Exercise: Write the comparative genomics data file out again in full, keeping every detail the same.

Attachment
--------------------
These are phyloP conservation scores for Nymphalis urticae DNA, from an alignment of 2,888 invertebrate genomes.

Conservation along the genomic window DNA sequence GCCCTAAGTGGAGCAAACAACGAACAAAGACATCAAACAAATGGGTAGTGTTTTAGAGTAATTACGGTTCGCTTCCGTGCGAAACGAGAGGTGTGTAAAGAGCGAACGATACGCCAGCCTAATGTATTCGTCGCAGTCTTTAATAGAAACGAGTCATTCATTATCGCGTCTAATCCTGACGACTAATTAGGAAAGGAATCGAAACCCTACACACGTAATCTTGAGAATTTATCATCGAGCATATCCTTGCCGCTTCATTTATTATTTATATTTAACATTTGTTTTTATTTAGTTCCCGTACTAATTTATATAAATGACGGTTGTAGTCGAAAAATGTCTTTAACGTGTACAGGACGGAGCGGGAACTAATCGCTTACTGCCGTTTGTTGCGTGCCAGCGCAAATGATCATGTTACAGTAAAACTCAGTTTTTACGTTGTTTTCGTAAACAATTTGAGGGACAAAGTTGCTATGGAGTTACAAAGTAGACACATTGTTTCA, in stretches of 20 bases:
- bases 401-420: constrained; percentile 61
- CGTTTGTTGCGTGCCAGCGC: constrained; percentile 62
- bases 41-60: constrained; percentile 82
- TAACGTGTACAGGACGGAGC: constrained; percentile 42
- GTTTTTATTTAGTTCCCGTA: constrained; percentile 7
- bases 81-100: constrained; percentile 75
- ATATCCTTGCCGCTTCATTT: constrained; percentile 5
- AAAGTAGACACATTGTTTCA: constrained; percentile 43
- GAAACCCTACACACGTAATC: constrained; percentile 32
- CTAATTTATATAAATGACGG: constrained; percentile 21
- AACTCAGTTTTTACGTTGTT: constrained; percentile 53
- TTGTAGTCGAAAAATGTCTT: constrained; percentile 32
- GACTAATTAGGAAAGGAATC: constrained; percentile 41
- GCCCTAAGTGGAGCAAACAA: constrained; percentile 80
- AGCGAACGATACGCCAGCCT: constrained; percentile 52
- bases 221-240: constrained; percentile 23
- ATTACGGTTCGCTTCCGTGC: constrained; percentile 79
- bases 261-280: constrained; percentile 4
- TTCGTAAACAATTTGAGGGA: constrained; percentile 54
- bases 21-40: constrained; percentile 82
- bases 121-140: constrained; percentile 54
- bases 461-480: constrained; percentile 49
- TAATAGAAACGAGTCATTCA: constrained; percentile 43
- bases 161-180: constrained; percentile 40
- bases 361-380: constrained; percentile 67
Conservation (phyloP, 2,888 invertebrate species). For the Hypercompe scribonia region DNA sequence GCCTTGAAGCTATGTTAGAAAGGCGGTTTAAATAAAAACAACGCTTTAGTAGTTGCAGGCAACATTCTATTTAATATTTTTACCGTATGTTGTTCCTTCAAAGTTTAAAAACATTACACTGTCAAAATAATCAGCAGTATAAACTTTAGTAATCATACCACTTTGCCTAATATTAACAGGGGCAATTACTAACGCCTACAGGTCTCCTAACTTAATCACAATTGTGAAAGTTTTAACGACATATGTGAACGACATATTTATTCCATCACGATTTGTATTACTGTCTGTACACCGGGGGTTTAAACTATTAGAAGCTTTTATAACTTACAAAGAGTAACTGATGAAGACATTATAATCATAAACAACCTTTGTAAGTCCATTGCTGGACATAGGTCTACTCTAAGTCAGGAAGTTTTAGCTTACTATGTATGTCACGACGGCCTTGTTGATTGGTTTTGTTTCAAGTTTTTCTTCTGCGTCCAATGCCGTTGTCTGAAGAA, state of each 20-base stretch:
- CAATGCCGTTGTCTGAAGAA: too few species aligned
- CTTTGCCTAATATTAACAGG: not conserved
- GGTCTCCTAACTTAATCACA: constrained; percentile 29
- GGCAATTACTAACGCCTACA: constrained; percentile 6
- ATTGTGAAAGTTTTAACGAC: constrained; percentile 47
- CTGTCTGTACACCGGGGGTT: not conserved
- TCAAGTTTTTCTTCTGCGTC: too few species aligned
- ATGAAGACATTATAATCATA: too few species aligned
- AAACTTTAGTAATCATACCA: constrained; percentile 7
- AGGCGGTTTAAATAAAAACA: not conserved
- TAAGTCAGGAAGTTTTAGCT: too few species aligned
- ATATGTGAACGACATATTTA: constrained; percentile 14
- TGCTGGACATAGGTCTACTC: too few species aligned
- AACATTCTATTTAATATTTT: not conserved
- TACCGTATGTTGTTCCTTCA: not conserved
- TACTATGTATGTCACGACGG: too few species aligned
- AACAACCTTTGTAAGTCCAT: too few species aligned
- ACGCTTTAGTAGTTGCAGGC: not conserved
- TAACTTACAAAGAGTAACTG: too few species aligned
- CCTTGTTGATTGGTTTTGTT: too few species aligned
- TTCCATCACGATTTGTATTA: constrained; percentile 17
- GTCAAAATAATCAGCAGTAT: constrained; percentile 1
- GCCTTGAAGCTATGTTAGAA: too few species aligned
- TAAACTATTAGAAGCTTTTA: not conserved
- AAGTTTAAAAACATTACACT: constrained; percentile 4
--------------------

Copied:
These are phyloP conservation scores for Nymphalis urticae DNA, from an alignment of 2,888 invertebrate genomes.

Conservation along the genomic window DNA sequence GCCCTAAGTGGAGCAAACAACGAACAAAGACATCAAACAAATGGGTAGTGTTTTAGAGTAATTACGGTTCGCTTCCGTGCGAAACGAGAGGTGTGTAAAGAGCGAACGATACGCCAGCCTAATGTATTCGTCGCAGTCTTTAATAGAAACGAGTCATTCATTATCGCGTCTAATCCTGACGACTAATTAGGAAAGGAATCGAAACCCTACACACGTAATCTTGAGAATTTATCATCGAGCATATCCTTGCCGCTTCATTTATTATTTATATTTAACATTTGTTTTTATTTAGTTCCCGTACTAATTTATATAAATGACGGTTGTAGTCGAAAAATGTCTTTAACGTGTACAGGACGGAGCGGGAACTAATCGCTTACTGCCGTTTGTTGCGTGCCAGCGCAAATGATCATGTTACAGTAAAACTCAGTTTTTACGTTGTTTTCGTAAACAATTTGAGGGACAAAGTTGCTATGGAGTTACAAAGTAGACACATTGTTTCA, in stretches of 20 bases:
- bases 401-420: constrained; percentile 61
- CGTTTGTTGCGTGCCAGCGC: constrained; percentile 62
- bases 41-60: constrained; percentile 82
- TAACGTGTACAGGACGGAGC: constrained; percentile 42
- GTTTTTATTTAGTTCCCGTA: constrained; percentile 7
- bases 81-100: constrained; percentile 75
- ATATCCTTGCCGCTTCATTT: constrained; percentile 5
- AAAGTAGACACATTGTTTCA: constrained; percentile 43
- GAAACCCTACACACGTAATC: constrained; percentile 32
- CTAATTTATATAAATGACGG: constrained; percentile 21
- AACTCAGTTTTTACGTTGTT: constrained; percentile 53
- TTGTAGTCGAAAAATGTCTT: constrained; percentile 32
- GACTAATTAGGAAAGGAATC: constrained; percentile 41
- GCCCTAAGTGGAGCAAACAA: constrained; percentile 80
- AGCGAACGATACGCCAGCCT: constrained; percentile 52
- bases 221-240: constrained; percentile 23
- ATTACGGTTCGCTTCCGTGC: constrained; percentile 79
- bases 261-280: constrained; percentile 4
- TTCGTAAACAATTTGAGGGA: constrained; percentile 54
- bases 21-40: constrained; percentile 82
- bases 121-140: constrained; percentile 54
- bases 461-480: constrained; percentile 49
- TAATAGAAACGAGTCATTCA: constrained; percentile 43
- bases 161-180: constrained; percentile 40
- bases 361-380: constrained; percentile 67
Conservation (phyloP, 2,888 invertebrate species). For the Hypercompe scribonia region DNA sequence GCCTTGAAGCTATGTTAGAAAGGCGGTTTAAATAAAAACAACGCTTTAGTAGTTGCAGGCAACATTCTATTTAATATTTTTACCGTATGTTGTTCCTTCAAAGTTTAAAAACATTACACTGTCAAAATAATCAGCAGTATAAACTTTAGTAATCATACCACTTTGCCTAATATTAACAGGGGCAATTACTAACGCCTACAGGTCTCCTAACTTAATCACAATTGTGAAAGTTTTAACGACATATGTGAACGACATATTTATTCCATCACGATTTGTATTACTGTCTGTACACCGGGGGTTTAAACTATTAGAAGCTTTTATAACTTACAAAGAGTAACTGATGAAGACATTATAATCATAAACAACCTTTGTAAGTCCATTGCTGGACATAGGTCTACTCTAAGTCAGGAAGTTTTAGCTTACTATGTATGTCACGACGGCCTTGTTGATTGGTTTTGTTTCAAGTTTTTCTTCTGCGTCCAATGCCGTTGTCTGAAGAA, state of each 20-base stretch:
- CAATGCCGTTGTCTGAAGAA: too few species aligned
- CTTTGCCTAATATTAACAGG: not conserved
- GGTCTCCTAACTTAATCACA: constrained; percentile 29
- GGCAATTACTAACGCCTACA: constrained; percentile 6
- ATTGTGAAAGTTTTAACGAC: constrained; percentile 47
- CTGTCTGTACACCGGGGGTT: not conserved
- TCAAGTTTTTCTTCTGCGTC: too few species aligned
- ATGAAGACATTATAATCATA: too few species aligned
- AAACTTTAGTAATCATACCA: constrained; percentile 7
- AGGCGGTTTAAATAAAAACA: not conserved
- TAAGTCAGGAAGTTTTAGCT: too few species aligned
- ATATGTGAACGACATATTTA: constrained; percentile 14
- TGCTGGACATAGGTCTACTC: too few species aligned
- AACATTCTATTTAATATTTT: not conserved
- TACCGTATGTTGTTCCTTCA: not conserved
- TACTATGTATGTCACGACGG: too few species aligned
- AACAACCTTTGTAAGTCCAT: too few species aligned
- ACGCTTTAGTAGTTGCAGGC: not conserved
- TAACTTACAAAGAGTAACTG: too few species aligned
- CCTTGTTGATTGGTTTTGTT: too few species aligned
- TTCCATCACGATTTGTATTA: constrained; percentile 17
- GTCAAAATAATCAGCAGTAT: constrained; percentile 1
- GCCTTGAAGCTATGTTAGAA: too few species aligned
- TAAACTATTAGAAGCTTTTA: not conserved
- AAGTTTAAAAACATTACACT: constrained; percentile 4